Women on political level were held back, the once leading politicians whose views and words were striking TV screens, became another political echo of a once again patriarchal autonomy.

Even though more women voices and roles are taking more places, but nevertheless their effectiveness is disappearing .like every other effect in the society.

 

  • As a Moslem I was raised up believing that Islam came up to the world with enlightenment after an entire era of darkness, jahiliyya. Islam supported women issues, saved women from being buried alive, and bestowed them respect whilst they were denounced and deprecated.

Our prophet PBUH was married to Khadija who was 20 years older than him. He respected her, loved her and she was his only wife until she died.

His next closest to his heart was Aisha who was blemished by him, and loved, who conceded after his death his Shari’s through the colossal hadith that she shifted and explained.

Islam mentioned many remarkable women who marked the birth of Islam; such as; ‘that innitakeyn’, Asma bin abi bakr, Fatima the daughter of the prophet.

We grew up memorizing how women were granted justice because of Islam,

The prophet mentioned the women three times in his last speech before he died asking the nation to take care of women.

Growing up in a patriarchal society was something I could not experience through my father, but I saw it through my uncle, through the words my mother stuck into our brains ever since we were children.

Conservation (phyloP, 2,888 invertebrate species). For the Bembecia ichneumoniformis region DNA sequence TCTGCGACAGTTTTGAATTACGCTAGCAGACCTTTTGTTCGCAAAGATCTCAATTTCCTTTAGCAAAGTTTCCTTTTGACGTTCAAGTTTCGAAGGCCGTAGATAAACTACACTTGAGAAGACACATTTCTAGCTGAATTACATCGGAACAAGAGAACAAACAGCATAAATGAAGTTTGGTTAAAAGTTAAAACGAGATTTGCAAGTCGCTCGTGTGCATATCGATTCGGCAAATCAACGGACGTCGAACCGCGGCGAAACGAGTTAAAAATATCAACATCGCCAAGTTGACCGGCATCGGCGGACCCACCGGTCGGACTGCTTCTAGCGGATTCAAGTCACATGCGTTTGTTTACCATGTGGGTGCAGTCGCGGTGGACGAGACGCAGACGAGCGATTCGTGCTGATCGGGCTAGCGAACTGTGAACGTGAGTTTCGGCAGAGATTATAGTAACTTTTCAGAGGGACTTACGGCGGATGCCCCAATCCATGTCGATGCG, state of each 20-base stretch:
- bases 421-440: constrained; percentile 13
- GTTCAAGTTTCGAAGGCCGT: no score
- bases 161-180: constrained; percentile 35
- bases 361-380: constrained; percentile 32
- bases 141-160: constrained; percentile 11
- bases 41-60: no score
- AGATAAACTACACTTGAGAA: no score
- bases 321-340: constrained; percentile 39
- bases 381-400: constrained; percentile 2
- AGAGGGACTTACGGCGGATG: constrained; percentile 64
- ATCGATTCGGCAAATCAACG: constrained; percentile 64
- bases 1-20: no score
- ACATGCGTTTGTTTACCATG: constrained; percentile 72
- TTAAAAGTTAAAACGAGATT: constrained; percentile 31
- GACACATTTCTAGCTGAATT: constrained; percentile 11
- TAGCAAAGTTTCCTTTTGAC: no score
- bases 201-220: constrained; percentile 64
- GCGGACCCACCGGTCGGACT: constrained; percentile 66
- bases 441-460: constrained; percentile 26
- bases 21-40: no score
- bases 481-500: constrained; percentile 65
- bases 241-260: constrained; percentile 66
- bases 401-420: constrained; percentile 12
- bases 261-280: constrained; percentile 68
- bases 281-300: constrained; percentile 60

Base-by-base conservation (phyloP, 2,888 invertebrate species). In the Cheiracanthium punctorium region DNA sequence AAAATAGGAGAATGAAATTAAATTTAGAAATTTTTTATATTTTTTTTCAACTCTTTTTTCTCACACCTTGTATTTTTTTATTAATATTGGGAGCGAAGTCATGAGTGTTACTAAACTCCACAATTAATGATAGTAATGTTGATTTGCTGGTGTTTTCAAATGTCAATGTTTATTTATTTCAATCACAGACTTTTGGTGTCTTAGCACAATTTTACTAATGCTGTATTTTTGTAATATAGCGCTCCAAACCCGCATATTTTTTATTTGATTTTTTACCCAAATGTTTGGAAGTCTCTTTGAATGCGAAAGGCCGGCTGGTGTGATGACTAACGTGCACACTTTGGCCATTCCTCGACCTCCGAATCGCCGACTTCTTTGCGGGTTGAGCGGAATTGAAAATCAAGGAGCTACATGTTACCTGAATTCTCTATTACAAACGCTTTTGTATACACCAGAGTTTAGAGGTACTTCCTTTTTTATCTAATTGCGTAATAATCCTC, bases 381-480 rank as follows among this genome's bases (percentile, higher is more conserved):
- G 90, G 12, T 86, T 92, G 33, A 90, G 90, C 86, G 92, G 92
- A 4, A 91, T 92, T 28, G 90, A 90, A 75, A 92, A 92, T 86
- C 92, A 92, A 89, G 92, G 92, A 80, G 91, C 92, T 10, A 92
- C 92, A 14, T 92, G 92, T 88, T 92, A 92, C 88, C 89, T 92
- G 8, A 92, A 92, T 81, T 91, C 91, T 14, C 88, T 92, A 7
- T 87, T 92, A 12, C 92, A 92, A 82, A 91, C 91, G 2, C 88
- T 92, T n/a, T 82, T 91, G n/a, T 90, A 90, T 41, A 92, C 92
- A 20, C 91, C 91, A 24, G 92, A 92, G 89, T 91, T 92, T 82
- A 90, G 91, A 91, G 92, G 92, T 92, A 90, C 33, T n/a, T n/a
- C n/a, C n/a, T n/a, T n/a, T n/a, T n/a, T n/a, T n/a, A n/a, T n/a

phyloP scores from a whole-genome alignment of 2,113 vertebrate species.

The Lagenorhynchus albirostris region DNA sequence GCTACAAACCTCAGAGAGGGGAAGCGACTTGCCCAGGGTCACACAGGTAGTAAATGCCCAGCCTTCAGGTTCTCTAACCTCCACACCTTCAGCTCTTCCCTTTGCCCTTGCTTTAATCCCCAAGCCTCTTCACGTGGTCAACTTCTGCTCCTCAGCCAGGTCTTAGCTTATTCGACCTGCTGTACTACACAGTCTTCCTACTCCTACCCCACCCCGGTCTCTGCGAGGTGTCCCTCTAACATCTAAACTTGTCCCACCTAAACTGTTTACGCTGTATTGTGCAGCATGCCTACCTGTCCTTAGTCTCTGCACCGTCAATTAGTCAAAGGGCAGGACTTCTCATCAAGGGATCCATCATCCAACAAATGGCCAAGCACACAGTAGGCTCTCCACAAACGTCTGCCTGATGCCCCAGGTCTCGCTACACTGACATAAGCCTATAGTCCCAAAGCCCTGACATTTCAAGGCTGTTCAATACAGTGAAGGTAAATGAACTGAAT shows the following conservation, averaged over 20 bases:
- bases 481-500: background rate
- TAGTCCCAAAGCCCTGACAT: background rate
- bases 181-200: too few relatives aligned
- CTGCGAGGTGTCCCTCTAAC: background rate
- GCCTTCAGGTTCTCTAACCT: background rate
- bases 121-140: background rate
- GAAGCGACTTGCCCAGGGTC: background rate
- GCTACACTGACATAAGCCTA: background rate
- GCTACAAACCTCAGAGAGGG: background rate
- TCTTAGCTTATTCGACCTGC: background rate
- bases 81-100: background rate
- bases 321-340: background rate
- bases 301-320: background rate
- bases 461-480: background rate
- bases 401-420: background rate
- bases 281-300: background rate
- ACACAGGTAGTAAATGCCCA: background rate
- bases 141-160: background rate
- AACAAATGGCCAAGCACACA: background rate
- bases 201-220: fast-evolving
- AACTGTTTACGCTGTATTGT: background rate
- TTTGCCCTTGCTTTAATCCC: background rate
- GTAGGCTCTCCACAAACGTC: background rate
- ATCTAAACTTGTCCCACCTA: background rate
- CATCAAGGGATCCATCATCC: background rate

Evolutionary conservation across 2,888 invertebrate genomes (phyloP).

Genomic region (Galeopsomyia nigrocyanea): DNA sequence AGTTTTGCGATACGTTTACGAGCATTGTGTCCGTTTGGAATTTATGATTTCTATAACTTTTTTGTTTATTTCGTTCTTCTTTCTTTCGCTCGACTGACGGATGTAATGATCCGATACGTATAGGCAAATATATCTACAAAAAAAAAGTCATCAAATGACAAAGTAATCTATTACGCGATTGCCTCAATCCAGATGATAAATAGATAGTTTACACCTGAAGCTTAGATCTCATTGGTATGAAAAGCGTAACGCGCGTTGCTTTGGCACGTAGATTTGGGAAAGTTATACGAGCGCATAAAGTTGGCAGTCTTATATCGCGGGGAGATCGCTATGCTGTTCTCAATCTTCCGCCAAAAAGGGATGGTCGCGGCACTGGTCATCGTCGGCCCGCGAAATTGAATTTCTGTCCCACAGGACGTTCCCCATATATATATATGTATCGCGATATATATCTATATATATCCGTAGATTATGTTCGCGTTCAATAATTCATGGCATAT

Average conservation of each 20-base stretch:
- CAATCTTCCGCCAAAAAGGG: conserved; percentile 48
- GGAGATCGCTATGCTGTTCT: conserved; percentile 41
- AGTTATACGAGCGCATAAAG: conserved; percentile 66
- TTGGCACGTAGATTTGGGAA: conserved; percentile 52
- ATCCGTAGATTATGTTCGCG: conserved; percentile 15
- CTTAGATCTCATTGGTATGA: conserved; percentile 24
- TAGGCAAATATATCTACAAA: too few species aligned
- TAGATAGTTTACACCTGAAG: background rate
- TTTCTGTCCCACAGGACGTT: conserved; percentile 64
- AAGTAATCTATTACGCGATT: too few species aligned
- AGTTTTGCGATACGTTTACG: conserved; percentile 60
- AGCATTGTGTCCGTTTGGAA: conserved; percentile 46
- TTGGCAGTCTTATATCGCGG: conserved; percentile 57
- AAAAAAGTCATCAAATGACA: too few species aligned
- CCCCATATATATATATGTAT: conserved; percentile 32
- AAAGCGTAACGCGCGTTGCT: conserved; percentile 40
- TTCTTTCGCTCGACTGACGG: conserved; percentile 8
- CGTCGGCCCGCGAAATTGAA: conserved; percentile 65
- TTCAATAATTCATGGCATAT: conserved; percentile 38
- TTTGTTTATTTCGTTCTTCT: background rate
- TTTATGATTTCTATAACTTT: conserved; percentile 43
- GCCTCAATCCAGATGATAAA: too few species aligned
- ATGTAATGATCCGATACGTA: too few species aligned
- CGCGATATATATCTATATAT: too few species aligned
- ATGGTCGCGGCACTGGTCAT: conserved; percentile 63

Male’s dominance everywhere, and the only way out of it was through education was my mother’s motto.

It is kind of a strange bewilderment, to grow up believing in certain things, it is like real brain washing. I grew up as a good Moslem the Koran is my book, Mohammad Is my prophet and Islam is my religion. The more I learnt about it the more I grew fonder of that beautiful religion. I read the Koran on daily basis for over twenty years of my life, even though I never made it in the Shari’ law for the whole four years in my university studies except through the second make up exam, but yet Islamic and Shari’ law remained my much loved subject. I read all those books about Islam about the greatness of Islam, the virtues, the morals, how to be a good Moslem, and how to reach out to God and to your Islam.

In addition, the role of woman was always preserved in its right sacred place that God gave.

I lived in acceptance the fact that the wife should obey her husband unconditionally, the saying that says that if the woman is to worship anything after God, it should be the husband,

I obeyed without hesitation. The role of woman according to me and my teaching starts from building a healthy family , Islam virtue the woman in making her stay home and raise up her children, she has been entitled to carry the future with each child she brings to this world.

 

  • The struggle of women seems to be endless; women in some parts of the world are still practicing customs, which amounts to slavery for millions of women. Where women are sold as children into prostitution or into marriage. Child brides are sent to their husbands when the girls are young as eleven, they are given no choice .they are simply handed over by their fathers to the fathers of their future husbands.